On October 10, for the first time, Clark University will celebrate National Indigenous Peoples’ Day as an official holiday.
Honoring Native American history and culture, Indigenous Peoples’ Day shares its date with Columbus Day, which was first recognized as a national holiday in 1934. While Monday is still Columbus Day, President Joe Biden last year signed the first federal proclamation recognizing Indigenous Peoples’ Day. Ten states officially celebrate it, and a bill to establish it as an official holiday in Massachusetts is working its way through the Legislature.
While Columbus Day recognizes the explorer who “discovered” the Americas, Indigenous Peoples’ Day celebrates the Native Americans who already had lived on the continent for 10,000 years.
The Nipmuc Nation, or “freshwater people,” are the original inhabitants of the land where Clark University is situated. They called the region Quinsigamond (“pickerel fishing place”) and settled in the Nipmuc villages of Packachoag (College hill), Tataesset (currently known as Tatnuck), and Wigwam Hill (currently known as North Lake Avenue).
On its website, the Strassler Center for Holocaust and Genocide Studies at Clark University pays homage to the original occupants of the land where the campus now sits. “We acknowledge the long history of Nipmuc peoples and their bonds of kinship on the land where the Strassler Center community teaches, learns, and researches about genocide and mass violence. … We recognize the past, present, and future Nipmuc stewardship of the land, air, and water of these places that we now call home and pay our respects to those elders who maintain their connection to these ancestral lands.”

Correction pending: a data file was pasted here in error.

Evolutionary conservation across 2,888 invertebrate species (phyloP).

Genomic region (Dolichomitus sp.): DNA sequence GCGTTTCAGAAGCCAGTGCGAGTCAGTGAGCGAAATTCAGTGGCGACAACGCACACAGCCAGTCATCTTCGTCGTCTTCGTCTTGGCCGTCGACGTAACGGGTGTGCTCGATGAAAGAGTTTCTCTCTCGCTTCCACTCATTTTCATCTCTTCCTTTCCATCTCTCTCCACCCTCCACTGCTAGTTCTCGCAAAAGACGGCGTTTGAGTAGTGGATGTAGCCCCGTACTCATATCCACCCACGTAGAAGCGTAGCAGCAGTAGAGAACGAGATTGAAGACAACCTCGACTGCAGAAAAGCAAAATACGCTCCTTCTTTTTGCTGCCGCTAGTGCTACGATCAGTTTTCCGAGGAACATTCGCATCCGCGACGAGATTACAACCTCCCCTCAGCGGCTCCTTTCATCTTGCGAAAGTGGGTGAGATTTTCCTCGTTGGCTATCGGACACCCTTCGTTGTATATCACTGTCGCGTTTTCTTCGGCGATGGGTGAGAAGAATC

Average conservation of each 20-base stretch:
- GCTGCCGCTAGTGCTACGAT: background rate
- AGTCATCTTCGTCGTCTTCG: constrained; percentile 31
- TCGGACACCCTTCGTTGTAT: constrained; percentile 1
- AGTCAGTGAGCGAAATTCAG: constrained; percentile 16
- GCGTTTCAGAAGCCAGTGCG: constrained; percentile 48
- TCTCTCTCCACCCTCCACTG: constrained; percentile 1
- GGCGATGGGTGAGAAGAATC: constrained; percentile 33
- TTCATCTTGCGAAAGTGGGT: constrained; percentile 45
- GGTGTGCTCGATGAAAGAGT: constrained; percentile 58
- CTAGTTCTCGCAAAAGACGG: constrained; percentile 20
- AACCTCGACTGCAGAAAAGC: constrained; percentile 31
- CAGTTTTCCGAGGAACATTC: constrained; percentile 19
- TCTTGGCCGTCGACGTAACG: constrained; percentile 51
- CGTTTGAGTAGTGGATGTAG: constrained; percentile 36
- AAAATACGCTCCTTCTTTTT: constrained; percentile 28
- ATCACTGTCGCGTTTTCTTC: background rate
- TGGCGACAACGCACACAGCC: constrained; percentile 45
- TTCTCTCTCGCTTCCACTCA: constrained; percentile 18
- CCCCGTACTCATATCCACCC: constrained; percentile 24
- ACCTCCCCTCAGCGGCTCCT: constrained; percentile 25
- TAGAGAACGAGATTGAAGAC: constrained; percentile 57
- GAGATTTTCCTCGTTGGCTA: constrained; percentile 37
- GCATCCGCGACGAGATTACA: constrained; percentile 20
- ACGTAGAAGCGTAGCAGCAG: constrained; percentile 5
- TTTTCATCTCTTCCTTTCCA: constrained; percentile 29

The tension between celebrating Indigenous Peoples’ Day and Columbus Day is rooted in power, says Margo Foreman, chief officer of diversity, equity, and inclusion at Clark. “Indigenous Peoples’ Day focuses on the original owners of the land — the people who were here first,” she says.
In addition, Foreman explains, Christopher Columbus’ journey to the Americas was accidental — and with the purpose of assuming property and lands that did not belong to Spain or the monarchs who sponsored his voyage. Columbus himself never set foot in North America.
“We’re refocusing the attention onto the people who were the original land dwellers and owners of the property of which we now benefit,” Foreman says. Celebrating Columbus Day “focused on the oppressors and snatched the power from the people whose histories were annihilated through colonization.”
In honor of Indigenous Peoples’ Day, the Office of Diversity and Inclusion is installing a Book Nook featuring materials and artifacts honoring Native Americans.
In the future, the Book Nook will reflect heritage months and other milestone celebrations. ODI will work with University Librarian Laura Robinson and identity-based community stakeholders to curate materials and books, with funding from the D’Army Bailey ’65 Diversity Fund. The goal is for the space to invoke community among individuals who’d like to learn more about heritage-based histories, but it is not designed to be a lending library.
“Goddard Library co-sponsors author talks and Alumni Book Club events as well as creating online curated topic guides and print book displays for identity-based celebration months. We see this as a way to promote knowledge-building and justice,” Robinson says. “We are thrilled to team up with ODI for their Book Nook. One thing that excites me about these book displays at Goddard is that the books fly off the shelves.”